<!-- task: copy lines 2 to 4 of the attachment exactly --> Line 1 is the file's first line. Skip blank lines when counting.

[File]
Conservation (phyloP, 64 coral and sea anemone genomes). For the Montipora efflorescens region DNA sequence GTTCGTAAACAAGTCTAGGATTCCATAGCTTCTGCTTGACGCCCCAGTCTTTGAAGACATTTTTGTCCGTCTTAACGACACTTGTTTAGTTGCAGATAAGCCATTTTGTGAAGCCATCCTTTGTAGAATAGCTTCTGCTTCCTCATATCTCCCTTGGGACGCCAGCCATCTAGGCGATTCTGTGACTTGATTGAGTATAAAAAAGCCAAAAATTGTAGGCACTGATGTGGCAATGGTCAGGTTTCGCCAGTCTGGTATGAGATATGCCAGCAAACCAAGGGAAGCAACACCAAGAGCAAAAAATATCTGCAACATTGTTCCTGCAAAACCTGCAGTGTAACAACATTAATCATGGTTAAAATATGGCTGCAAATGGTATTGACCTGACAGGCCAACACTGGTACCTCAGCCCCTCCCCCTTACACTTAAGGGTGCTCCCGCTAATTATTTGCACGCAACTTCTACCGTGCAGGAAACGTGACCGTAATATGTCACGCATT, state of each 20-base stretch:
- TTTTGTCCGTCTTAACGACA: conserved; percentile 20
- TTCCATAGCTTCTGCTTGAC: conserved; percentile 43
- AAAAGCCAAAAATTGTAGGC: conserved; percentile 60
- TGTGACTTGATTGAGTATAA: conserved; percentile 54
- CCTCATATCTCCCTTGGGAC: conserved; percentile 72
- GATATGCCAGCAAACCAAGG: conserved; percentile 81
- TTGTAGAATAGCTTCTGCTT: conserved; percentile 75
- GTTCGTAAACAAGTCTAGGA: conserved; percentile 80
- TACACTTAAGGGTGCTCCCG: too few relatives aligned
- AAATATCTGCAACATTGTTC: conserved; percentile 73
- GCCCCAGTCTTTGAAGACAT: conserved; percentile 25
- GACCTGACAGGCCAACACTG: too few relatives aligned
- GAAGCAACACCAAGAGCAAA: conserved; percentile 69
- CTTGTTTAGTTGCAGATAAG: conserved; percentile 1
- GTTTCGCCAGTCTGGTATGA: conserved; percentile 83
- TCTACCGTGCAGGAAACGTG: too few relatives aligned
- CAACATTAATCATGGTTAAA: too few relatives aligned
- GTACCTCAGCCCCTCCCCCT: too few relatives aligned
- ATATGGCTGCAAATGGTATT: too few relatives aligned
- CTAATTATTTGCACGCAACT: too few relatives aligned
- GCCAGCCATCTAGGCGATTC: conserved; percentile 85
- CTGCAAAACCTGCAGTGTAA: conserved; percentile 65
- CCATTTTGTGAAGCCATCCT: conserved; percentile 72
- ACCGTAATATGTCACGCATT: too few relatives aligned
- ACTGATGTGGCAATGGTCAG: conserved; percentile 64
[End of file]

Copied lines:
- TTTTGTCCGTCTTAACGACA: conserved; percentile 20
- TTCCATAGCTTCTGCTTGAC: conserved; percentile 43
- AAAAGCCAAAAATTGTAGGC: conserved; percentile 60